Review of sun-exposure in kids

Hi All

Have a look at this commentary and abstract. Obviously something we knew already. Fascinating the stats about the current risk of melanoma (in USA obviously) vs 1935. I can get you a copy of the article if you would like.

http://pediatrics.aappublications.org/content/early/2011/06/01/peds.2010-1079.abstract

Baby’s Sun Exposure Could Mean Cancer Later.

According to a review in the July issue of Pediatrics, it could be setting a child up for melanoma or other skin cancers later in life. UV radiation can suppress the immune system and damage skin cells – a process that may happen more quickly in babies than in adults, the authors note.

Young skin is delicate and thinner. It produces less melanin, a skin protecting pigment. UV rays can reach the pigment producing melanin cells, called melanocytes, and damage them. Damage to those cells is a “precursor to melanoma,” says Robin Gehris, M.D., the chief of pediatric dermatologic surgery at the Children’s Hospital of Pittsburgh. “Infant skin may be even more prone to sun damage than we had thought, and that might be important later on for melanoma and other cancer risk,” says Gehris, who was not involved in the new review.

Sun exposure earlier in life, from infancy through adolescence, seems to be associated with different cell changes and an earlier diagnosis of melanoma than exposure in the adult years, the article points out. One study cited in the review has projected that 1 in 33 babies born today will develop melanoma during their lives, versus 1 in 1,500 babies born in 1935.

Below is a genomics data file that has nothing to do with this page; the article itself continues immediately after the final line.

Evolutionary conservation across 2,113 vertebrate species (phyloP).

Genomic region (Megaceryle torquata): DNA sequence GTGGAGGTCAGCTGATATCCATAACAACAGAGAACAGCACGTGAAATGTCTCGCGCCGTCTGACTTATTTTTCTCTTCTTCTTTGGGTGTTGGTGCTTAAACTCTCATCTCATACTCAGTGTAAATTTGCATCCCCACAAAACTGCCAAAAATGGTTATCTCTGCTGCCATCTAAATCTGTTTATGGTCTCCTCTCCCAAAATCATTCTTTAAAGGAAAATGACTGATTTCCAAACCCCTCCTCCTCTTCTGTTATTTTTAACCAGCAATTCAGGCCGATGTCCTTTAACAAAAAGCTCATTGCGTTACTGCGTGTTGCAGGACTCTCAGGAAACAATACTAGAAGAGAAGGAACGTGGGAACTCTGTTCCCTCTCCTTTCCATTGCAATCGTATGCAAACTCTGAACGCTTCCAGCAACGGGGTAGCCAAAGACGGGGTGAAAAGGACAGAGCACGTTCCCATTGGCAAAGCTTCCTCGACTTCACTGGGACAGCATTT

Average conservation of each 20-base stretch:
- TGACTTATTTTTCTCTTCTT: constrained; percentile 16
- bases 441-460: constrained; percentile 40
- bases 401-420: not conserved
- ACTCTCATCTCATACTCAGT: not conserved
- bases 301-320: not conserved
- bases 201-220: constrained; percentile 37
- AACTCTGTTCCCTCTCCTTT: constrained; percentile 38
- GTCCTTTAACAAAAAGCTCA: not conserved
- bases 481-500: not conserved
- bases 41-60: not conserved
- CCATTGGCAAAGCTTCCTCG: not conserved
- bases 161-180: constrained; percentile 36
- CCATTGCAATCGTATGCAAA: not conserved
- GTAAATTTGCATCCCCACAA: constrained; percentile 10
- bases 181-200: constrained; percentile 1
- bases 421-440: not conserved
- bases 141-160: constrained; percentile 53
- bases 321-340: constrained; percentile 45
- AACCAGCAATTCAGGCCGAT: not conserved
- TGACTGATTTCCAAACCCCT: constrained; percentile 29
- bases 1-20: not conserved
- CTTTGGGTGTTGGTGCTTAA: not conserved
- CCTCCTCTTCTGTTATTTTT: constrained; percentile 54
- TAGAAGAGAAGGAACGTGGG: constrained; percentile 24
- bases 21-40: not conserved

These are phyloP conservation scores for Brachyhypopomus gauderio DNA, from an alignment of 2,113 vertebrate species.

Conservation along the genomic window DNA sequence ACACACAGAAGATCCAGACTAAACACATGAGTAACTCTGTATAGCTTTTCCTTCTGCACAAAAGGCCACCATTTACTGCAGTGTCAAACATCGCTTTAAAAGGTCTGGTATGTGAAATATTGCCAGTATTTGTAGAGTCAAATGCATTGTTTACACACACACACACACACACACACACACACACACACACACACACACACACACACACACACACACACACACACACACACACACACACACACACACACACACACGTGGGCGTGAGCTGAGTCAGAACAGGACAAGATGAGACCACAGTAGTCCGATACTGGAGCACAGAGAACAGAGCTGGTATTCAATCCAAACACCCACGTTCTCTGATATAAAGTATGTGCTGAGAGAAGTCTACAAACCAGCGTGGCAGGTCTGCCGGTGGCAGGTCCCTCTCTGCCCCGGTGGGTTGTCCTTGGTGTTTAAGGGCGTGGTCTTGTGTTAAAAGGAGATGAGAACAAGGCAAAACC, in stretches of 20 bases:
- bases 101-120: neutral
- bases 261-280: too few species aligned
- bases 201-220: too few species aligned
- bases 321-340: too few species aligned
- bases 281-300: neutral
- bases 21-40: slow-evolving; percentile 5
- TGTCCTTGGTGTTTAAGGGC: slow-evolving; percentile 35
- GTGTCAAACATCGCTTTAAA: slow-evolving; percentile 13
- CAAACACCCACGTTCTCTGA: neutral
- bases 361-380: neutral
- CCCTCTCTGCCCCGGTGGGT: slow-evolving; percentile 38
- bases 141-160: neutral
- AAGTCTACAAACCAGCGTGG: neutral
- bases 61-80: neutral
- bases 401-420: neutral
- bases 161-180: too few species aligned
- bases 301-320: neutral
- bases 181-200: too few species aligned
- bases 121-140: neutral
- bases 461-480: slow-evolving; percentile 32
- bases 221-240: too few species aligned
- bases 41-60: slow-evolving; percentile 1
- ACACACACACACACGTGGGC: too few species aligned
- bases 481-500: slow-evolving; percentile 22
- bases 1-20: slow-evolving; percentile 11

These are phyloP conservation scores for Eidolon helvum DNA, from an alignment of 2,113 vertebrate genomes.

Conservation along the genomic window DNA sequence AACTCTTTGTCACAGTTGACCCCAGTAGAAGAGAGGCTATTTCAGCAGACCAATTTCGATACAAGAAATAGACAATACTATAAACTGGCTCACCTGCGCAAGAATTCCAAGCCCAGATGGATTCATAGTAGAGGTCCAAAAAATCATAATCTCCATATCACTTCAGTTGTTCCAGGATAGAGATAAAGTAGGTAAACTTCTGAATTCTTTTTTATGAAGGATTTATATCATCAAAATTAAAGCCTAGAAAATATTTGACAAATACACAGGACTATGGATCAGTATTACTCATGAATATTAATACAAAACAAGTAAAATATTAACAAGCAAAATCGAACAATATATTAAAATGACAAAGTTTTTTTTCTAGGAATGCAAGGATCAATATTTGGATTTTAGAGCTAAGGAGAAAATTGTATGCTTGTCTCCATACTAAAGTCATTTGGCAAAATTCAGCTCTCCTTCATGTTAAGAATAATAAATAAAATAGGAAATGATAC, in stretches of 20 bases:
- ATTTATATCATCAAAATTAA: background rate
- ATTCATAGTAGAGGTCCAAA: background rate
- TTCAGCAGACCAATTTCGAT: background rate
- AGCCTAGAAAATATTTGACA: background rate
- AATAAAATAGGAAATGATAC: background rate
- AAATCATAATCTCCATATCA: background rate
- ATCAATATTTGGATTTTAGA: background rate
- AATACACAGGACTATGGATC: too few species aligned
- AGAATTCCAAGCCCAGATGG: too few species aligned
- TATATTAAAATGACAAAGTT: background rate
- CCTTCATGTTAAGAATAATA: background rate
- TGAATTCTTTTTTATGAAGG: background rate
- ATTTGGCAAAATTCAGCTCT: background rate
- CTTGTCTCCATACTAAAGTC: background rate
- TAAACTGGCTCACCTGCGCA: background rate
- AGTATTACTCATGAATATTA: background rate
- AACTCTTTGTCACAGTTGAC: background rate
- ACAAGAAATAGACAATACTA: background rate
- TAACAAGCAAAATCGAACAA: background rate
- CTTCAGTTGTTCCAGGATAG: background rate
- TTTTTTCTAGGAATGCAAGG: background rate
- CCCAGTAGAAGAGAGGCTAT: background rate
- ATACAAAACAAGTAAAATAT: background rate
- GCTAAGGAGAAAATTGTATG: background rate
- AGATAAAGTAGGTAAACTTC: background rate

The American Academy of Pediatrics (AAP), which publishesPediatrics, advises parents to keep children 6 months or younger out of the sun completely. For older babies, the AAP recommends dressing infants in brimmed hats and sun-protective clothing, applying sunscreen to any small patches of exposed skin, and minimizing sun exposure during the midday hours, when the sun is at its hottest.

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  1. #1 by hein vandenbergh on June 10, 2011 - 7:45 am

    Not easy being a parent, socio-epidemiologist, or a small child and living in an industrio-capitalist society: from rickets via polio to melanoma. At least we have the communication-systems in place to educate, and children generally are one helluvalot better of than in days of yore.

    I still reckon a little dab of UV is a good idea even in little ones: quality bones + induction of immune system mediated melanocyte DNA repair mechanism – fitter, stronger kids, and a reduced chance of melanoma later in life. It’s the XS, either purposely or accidentally [these days primarily the latter], which primes the melanocyte for later cancerous change.

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